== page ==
if(testPz.getStatus().equals(Pizza.PizzaStatus.DELIVERED)); 
if(testPz.getStatus() == Pizza.PizzaStatus.DELIVERED); 

As for compile time safety, let’s have a look at another example where an enum of a different type is compared using the equals method is determined to be true – because the values of the enum and the getStatus method coincidentally are the same, but logically the comparison should be false. This issue is avoided by using the “==” operator.

The compiler will flag the comparison as an incompatibility error:

if(testPz.getStatus().equals(TestColor.GREEN));
if(testPz.getStatus() == TestColor.GREEN);

1.3. Using Enum Types in Switch Statements

Enum types can be used in a switch statements also:

public int getDeliveryTimeInDays() {
    switch (status) {
        case ORDERED: return 5;
        case READY: return 2;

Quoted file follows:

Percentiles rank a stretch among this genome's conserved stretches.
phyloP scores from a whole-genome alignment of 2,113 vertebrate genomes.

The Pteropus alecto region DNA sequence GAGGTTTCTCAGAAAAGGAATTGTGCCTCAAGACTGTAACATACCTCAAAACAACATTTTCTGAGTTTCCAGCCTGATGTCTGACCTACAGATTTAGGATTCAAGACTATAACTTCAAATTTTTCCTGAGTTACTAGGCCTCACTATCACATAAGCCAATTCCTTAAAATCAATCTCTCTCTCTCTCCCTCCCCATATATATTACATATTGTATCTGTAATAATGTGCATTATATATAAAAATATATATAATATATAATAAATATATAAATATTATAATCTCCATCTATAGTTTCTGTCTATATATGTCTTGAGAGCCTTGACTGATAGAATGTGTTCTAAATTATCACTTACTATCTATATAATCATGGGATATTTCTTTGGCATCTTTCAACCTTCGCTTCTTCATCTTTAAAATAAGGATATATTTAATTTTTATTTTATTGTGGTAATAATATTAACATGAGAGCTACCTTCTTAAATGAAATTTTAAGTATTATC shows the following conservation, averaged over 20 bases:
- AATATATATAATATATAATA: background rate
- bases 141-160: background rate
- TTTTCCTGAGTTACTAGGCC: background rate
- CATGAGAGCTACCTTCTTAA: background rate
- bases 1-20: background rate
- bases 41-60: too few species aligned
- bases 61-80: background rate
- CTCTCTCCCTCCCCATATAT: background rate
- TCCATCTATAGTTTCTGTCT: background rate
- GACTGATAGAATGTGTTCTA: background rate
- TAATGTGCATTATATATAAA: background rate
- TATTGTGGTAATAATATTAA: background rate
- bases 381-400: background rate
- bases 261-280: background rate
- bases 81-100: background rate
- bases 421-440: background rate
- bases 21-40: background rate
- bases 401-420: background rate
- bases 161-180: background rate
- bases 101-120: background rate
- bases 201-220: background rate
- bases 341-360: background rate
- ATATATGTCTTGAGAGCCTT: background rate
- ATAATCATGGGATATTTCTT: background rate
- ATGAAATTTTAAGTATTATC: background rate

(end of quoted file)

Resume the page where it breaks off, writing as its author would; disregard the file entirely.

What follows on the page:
case DELIVERED: return 0;
    }
    return 0;
}

1.4. Fields, Methods and Constructors in Enums

You can define constructors, methods and fields inside enum types that make it very powerful.

Let’s extend the example above and implement the transition from one stage of a pizza to another and see how we can get rid of the if statement and switch statement used before:

public class Pizza {

    private PizzaStatus status;
    public enum PizzaStatus {
        ORDERED (5){
            @Override
            public boolean isOrdered() {
                return true;
            }
        },
        READY (2){
            @Override
            public boolean isReady() {
                return true;
            }
        },
        DELIVERED (0){
            @Override
            public boolean isDelivered() {
                return true;
            }
        };

        private int timeToDelivery;

        public boolean isOrdered() {return false;}

        public boolean isReady() {return false;}

        public boolean isDelivered(){return false;}

        public int getTimeToDelivery() {
            return timeToDelivery;
        }

        PizzaStatus (int timeToDelivery) {
            this.timeToDelivery = timeToDelivery;